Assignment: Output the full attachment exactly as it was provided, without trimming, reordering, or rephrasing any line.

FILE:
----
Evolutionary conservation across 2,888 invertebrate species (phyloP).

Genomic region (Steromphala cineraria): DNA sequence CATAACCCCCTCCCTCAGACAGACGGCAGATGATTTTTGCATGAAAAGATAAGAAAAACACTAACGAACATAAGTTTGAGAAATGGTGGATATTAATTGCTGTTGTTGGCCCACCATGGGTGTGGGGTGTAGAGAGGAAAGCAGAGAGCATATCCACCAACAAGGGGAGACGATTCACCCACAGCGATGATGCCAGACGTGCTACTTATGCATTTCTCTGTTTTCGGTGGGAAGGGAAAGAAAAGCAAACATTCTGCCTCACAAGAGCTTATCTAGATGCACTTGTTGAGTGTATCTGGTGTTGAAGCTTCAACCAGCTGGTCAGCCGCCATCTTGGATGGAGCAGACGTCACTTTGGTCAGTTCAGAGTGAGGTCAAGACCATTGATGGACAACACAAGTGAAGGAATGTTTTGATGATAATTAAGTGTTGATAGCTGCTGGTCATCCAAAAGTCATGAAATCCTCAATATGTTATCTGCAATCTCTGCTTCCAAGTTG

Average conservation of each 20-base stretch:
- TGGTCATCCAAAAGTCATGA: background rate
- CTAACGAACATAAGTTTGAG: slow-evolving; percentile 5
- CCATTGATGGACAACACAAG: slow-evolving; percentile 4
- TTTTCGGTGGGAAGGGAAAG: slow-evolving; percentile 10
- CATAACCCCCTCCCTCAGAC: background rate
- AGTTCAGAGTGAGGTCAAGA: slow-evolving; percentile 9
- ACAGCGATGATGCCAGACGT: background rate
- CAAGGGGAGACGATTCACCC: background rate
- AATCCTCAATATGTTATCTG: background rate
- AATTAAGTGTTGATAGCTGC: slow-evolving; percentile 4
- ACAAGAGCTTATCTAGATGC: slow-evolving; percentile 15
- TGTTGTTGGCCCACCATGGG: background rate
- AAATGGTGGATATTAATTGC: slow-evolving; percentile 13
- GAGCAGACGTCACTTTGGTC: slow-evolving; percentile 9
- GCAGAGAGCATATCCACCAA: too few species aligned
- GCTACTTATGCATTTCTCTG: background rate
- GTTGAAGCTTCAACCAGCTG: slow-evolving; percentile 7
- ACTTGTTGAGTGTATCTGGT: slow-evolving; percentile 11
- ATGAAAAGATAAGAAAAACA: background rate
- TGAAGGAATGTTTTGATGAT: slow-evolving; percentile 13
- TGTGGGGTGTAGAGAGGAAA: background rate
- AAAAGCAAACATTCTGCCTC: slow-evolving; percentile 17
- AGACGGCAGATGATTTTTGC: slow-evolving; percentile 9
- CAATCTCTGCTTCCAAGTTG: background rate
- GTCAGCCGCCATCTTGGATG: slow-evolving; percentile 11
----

Evolutionary conservation across 2,888 invertebrate species (phyloP).

Genomic region (Steromphala cineraria): DNA sequence CATAACCCCCTCCCTCAGACAGACGGCAGATGATTTTTGCATGAAAAGATAAGAAAAACACTAACGAACATAAGTTTGAGAAATGGTGGATATTAATTGCTGTTGTTGGCCCACCATGGGTGTGGGGTGTAGAGAGGAAAGCAGAGAGCATATCCACCAACAAGGGGAGACGATTCACCCACAGCGATGATGCCAGACGTGCTACTTATGCATTTCTCTGTTTTCGGTGGGAAGGGAAAGAAAAGCAAACATTCTGCCTCACAAGAGCTTATCTAGATGCACTTGTTGAGTGTATCTGGTGTTGAAGCTTCAACCAGCTGGTCAGCCGCCATCTTGGATGGAGCAGACGTCACTTTGGTCAGTTCAGAGTGAGGTCAAGACCATTGATGGACAACACAAGTGAAGGAATGTTTTGATGATAATTAAGTGTTGATAGCTGCTGGTCATCCAAAAGTCATGAAATCCTCAATATGTTATCTGCAATCTCTGCTTCCAAGTTG

Average conservation of each 20-base stretch:
- TGGTCATCCAAAAGTCATGA: background rate
- CTAACGAACATAAGTTTGAG: slow-evolving; percentile 5
- CCATTGATGGACAACACAAG: slow-evolving; percentile 4
- TTTTCGGTGGGAAGGGAAAG: slow-evolving; percentile 10
- CATAACCCCCTCCCTCAGAC: background rate
- AGTTCAGAGTGAGGTCAAGA: slow-evolving; percentile 9
- ACAGCGATGATGCCAGACGT: background rate
- CAAGGGGAGACGATTCACCC: background rate
- AATCCTCAATATGTTATCTG: background rate
- AATTAAGTGTTGATAGCTGC: slow-evolving; percentile 4
- ACAAGAGCTTATCTAGATGC: slow-evolving; percentile 15
- TGTTGTTGGCCCACCATGGG: background rate
- AAATGGTGGATATTAATTGC: slow-evolving; percentile 13
- GAGCAGACGTCACTTTGGTC: slow-evolving; percentile 9
- GCAGAGAGCATATCCACCAA: too few species aligned
- GCTACTTATGCATTTCTCTG: background rate
- GTTGAAGCTTCAACCAGCTG: slow-evolving; percentile 7
- ACTTGTTGAGTGTATCTGGT: slow-evolving; percentile 11
- ATGAAAAGATAAGAAAAACA: background rate
- TGAAGGAATGTTTTGATGAT: slow-evolving; percentile 13
- TGTGGGGTGTAGAGAGGAAA: background rate
- AAAAGCAAACATTCTGCCTC: slow-evolving; percentile 17
- AGACGGCAGATGATTTTTGC: slow-evolving; percentile 9
- CAATCTCTGCTTCCAAGTTG: background rate
- GTCAGCCGCCATCTTGGATG: slow-evolving; percentile 11